Pakistan seeks IMF endorsement of plans - minister
Reuters - Wednesday, November 12
ISLAMABAD, Nov 11 - Pakistan aims to get International Monetary Fund endorsement of its economic programme within 15 days in order to secure funding from other donors, the country's top economic official said on Tuesday.
Acting finance minister Shaukat Tarin did not address the question of whether Pakistan, which is facing a balance of payments crisis, would formally seek IMF help but said it needed The Fund's approval of its plan before others would step in.
" agreed and appreciated our economic programme and social safety net," Tarin told the Senate, according to the state news agency.
"But desire to get it approved by the IMF before providing us the financial facility," said Tarin, the prime minister's top adviser on economics.
Pakistan needs $3.5-4.5 billion quickly to fill a financing gap and $10-15 billion further out to avoid a balance of payment crisis and make adjustments over the next two years.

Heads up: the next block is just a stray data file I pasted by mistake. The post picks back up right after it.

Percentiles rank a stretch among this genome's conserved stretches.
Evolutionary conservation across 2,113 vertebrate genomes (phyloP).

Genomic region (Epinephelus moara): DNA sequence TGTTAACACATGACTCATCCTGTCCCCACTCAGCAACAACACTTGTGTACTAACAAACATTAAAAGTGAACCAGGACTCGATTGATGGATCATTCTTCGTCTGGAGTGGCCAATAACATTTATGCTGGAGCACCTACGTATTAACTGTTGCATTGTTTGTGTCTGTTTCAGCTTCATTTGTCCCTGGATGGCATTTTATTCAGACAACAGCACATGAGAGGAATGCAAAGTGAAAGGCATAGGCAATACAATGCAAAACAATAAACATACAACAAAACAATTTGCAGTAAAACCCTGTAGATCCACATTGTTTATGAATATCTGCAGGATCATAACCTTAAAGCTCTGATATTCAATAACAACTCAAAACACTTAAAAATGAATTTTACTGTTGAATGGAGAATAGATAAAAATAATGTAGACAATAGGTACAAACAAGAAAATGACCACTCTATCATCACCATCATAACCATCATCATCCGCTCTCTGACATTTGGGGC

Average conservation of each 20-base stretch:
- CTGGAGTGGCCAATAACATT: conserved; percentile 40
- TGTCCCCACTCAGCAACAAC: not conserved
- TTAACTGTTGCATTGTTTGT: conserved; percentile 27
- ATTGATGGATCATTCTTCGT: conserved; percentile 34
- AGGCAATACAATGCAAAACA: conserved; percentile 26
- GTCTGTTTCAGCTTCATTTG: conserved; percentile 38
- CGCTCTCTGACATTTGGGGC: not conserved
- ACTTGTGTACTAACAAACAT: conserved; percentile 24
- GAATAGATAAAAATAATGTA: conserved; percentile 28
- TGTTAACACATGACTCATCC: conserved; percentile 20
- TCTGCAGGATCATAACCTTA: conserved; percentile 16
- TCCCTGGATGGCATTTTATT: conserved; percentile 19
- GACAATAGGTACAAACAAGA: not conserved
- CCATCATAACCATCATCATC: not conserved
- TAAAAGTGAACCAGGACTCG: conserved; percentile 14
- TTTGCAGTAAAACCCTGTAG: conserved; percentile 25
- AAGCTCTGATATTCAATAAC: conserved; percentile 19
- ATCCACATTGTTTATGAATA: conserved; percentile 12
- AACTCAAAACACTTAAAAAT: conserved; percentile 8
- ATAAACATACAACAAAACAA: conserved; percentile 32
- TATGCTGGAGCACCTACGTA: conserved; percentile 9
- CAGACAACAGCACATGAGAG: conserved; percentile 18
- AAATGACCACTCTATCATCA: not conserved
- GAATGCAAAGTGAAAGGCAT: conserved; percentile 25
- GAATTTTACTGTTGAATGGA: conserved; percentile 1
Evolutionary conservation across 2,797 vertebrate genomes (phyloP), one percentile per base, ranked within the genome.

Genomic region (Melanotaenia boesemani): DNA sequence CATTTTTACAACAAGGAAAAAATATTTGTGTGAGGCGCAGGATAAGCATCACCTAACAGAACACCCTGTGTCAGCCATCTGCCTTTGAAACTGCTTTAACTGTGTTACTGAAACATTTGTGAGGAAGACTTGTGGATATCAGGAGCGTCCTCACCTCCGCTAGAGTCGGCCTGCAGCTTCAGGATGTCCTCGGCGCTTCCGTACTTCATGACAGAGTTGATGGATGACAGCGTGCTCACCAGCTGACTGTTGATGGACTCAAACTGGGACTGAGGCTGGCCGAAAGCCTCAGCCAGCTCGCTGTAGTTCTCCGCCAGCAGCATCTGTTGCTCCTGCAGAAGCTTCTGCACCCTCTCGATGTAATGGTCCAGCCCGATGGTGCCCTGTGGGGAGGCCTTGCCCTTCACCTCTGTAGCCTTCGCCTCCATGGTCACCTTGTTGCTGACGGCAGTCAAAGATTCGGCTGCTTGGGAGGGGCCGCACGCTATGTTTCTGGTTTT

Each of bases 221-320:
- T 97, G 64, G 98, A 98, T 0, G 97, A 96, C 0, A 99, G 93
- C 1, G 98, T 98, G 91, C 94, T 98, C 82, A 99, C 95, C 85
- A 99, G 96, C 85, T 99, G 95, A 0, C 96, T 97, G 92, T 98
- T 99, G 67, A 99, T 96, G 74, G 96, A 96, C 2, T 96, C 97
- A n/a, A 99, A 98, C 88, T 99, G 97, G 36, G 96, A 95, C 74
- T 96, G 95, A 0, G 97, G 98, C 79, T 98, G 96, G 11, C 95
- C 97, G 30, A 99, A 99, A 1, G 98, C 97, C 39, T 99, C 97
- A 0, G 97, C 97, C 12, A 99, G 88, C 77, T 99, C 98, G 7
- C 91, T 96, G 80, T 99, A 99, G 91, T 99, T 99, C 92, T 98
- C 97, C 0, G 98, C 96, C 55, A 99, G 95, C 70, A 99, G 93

It has been in talks with the IMF but Tarin and other officials have for days been saying they hope to avoid having to go to the IMF and are trying to secure help from allies and other multilateral lenders.
Tarin told the Senate the government would approach the IMF within the next 10 to 15 days for endorsement of its programme.
"We believe even if we do not go to the IMF for funding, we need its endorsement of our plans," he said.
Tarin and President Asif Ali Zardari travelled to Saudi Arabia last week to seek financial help. Tarin later said Saudi Arabia had given a "positive" response to a Pakistani request for crude oil on deferred payments.
The government has also held out hopes for assistance from the Friends of Pakistan group of allies, which will meet in Abu Dhabi on Nov. 17, although both foreign and Pakistani officials have said it will not be an aid pledging conference.
"It's not a donor group, it's a support group," said Foreign Ministry spokesman Mohammad Sadiq.
Participants at the one-day meeting in Abu Dhabi would set the date and agenda for a ministerial-level meeting, he said.
"It will support Pakistan at multilateral forums. It will assist Pakistan in getting investment from private investors abroad, it will help Pakistan politically," Sadiq said.
Total foreign reserves, including those held by commercial banks, have fallen sharply from a high of $16.5 billion in October last year, to $6.76 billion on Nov. 1, of which the central bank accounted for $3.53 billion.
The central bank's reserves are equivalent to a little more than October's import bill of $3.46 billion.
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